Perjury is defined as giving false information while under oath. There are four requirements to prove that you were committed said crime. You must actually make the statement, or used silence as a substitute for the statement. You knew that the information you gave was false. You must have been under an oath to tell the truth when you made the false statement. And the statement was used to affect a possible outcome. You can be charged for said crime when signing documents. In these written formats you may have written false information on to gain benefits. Another possible way to be charged with perjury is in court. When in court you can be charged with it if you are testifying in court and you provided false information.
A offense that goes hand in hand with perjury is subornation of perjury. This is defined as convincing another person to commit perjury. The person who convinced the other to commit perjury will be charged with subornation of perjury. The person who lied will be charged with actual perjury.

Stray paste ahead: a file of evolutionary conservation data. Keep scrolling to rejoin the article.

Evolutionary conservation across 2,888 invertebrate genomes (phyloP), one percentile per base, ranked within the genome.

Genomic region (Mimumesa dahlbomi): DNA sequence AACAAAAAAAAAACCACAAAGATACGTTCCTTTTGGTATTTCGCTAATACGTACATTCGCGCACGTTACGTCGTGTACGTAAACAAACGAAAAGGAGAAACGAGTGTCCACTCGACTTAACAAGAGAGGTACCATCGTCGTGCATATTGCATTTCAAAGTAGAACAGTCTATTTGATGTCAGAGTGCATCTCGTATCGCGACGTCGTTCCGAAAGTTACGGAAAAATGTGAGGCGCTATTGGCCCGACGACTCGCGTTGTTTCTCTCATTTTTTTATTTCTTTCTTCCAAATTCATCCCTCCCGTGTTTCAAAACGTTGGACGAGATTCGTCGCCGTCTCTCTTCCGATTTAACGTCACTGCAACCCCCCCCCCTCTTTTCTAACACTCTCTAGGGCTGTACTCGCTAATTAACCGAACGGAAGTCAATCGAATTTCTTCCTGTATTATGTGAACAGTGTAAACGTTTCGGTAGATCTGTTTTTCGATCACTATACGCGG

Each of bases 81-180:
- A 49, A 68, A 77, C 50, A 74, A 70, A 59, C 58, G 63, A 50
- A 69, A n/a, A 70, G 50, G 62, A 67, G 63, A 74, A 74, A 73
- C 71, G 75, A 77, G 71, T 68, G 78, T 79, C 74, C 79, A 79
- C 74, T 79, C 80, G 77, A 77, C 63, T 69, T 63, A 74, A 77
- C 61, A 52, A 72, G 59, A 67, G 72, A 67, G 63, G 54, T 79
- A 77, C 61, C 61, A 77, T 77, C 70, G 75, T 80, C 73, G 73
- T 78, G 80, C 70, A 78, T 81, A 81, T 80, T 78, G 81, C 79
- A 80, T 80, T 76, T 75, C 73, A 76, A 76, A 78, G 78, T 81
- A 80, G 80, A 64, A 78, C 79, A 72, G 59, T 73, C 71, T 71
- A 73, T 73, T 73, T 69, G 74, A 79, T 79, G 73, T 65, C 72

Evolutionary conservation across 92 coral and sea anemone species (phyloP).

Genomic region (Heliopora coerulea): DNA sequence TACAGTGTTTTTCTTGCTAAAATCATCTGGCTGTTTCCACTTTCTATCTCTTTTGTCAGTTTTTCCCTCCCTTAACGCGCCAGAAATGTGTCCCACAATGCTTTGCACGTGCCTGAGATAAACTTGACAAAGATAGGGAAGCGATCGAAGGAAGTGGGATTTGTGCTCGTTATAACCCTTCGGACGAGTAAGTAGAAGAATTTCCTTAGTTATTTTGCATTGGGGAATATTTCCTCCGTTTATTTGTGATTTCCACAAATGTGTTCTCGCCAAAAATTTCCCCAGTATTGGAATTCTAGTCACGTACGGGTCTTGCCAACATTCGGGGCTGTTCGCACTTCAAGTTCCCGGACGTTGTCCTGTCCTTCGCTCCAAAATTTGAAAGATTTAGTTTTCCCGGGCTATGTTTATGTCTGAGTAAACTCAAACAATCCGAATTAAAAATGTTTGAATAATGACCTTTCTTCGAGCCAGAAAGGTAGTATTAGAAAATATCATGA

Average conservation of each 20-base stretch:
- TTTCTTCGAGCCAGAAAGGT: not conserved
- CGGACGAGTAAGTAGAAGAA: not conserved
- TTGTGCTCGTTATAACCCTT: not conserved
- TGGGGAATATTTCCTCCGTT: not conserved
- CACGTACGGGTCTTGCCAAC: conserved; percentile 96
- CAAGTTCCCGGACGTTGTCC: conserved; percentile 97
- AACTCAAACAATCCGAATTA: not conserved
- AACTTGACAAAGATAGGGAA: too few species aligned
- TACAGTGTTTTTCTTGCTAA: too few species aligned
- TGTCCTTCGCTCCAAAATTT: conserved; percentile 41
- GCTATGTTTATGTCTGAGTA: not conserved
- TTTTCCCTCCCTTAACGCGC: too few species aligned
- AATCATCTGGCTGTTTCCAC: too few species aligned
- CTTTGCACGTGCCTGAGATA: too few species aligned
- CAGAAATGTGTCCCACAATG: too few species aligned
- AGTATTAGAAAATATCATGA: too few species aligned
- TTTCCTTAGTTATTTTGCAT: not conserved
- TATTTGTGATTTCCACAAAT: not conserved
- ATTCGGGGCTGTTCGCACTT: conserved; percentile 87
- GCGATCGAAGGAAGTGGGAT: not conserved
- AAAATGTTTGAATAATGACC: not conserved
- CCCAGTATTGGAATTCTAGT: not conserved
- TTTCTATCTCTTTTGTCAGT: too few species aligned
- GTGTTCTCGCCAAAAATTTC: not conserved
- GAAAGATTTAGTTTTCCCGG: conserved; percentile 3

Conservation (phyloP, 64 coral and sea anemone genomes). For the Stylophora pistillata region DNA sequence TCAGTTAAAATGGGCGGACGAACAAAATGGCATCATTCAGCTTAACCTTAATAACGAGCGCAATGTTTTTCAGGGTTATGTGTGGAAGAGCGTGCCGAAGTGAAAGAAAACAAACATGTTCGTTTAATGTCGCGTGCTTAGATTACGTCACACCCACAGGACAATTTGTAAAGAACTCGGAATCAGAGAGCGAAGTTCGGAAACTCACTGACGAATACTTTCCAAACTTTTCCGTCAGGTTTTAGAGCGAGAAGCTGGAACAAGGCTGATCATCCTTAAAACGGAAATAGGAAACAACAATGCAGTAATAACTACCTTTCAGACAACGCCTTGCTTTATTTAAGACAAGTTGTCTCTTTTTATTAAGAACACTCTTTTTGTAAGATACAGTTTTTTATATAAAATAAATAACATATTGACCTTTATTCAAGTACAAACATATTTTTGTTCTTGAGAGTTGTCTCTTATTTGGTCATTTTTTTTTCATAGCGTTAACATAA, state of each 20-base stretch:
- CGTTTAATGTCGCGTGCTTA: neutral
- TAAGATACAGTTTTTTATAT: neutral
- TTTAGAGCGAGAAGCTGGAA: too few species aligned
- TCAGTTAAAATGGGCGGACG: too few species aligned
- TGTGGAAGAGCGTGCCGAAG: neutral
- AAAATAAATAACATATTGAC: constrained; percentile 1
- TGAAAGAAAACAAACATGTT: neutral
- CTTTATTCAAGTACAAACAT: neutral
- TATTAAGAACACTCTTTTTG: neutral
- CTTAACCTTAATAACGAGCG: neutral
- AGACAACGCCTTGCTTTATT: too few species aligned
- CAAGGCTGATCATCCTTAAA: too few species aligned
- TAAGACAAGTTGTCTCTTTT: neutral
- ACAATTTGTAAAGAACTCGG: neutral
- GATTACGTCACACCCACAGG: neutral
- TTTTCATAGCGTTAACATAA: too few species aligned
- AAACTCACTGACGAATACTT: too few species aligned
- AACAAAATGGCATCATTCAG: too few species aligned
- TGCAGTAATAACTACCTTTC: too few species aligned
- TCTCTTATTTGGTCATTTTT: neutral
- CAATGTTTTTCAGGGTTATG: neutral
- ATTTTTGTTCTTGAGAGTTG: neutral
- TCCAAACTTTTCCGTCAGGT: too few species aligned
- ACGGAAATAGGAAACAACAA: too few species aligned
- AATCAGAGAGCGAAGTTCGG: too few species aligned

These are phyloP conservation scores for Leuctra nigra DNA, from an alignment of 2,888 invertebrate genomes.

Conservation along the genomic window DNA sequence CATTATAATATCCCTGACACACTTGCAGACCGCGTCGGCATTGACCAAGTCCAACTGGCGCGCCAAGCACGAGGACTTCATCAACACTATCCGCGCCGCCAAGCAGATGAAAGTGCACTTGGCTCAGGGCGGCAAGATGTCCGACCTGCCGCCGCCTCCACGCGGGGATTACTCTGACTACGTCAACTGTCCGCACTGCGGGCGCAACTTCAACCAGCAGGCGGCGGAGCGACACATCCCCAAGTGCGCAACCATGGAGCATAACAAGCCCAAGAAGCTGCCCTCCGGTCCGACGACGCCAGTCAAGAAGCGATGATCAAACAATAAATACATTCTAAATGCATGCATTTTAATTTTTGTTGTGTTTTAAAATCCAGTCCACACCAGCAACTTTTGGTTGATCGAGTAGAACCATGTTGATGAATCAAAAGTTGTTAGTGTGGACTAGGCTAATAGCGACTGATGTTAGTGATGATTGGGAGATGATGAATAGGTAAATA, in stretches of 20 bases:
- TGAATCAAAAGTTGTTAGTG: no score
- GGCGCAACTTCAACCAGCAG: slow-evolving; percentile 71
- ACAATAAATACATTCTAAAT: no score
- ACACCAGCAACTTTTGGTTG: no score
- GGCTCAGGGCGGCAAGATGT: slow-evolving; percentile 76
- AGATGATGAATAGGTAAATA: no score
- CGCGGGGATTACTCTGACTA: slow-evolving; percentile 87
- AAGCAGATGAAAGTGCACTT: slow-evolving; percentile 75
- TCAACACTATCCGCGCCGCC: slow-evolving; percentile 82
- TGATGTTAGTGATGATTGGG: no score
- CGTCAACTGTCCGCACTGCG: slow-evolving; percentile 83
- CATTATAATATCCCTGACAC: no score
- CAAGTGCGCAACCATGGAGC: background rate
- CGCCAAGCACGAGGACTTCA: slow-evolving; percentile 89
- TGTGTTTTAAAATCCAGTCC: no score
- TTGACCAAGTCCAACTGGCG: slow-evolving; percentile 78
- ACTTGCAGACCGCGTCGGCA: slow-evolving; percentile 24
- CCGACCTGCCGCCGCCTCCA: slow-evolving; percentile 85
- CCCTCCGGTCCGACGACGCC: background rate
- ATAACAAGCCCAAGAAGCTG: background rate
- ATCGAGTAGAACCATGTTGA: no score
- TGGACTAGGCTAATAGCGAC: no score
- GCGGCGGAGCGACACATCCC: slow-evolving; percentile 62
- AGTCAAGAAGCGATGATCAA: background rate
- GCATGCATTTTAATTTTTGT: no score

The crime is a straight felony, and the judge can either sentence you to either a felony probation along with a year in jail or state prison for up to four years. The judge has discretion on the outcome of the punishment so the judge will most likely consider earlier criminal records and the circumstances of the case. If the perjury or subornation of perjury leads to the conviction and death to another then you will be charged with aggravated perjury that is punishable by death or life in prison without parole.
You can defend against the crime if there was a mistake or misunderstanding. If you said false information but did not do it willfully due to lack of understanding then the crime is not committed. Another defense is the lack of insufficient evidence to prove that the statement was false. However if the statement does not make sense and the jury believes it is false then the defense fails.
Mistakes are natural and can be just a simple misunderstanding. Having an attorney back you up can be crucial to fighting these cases.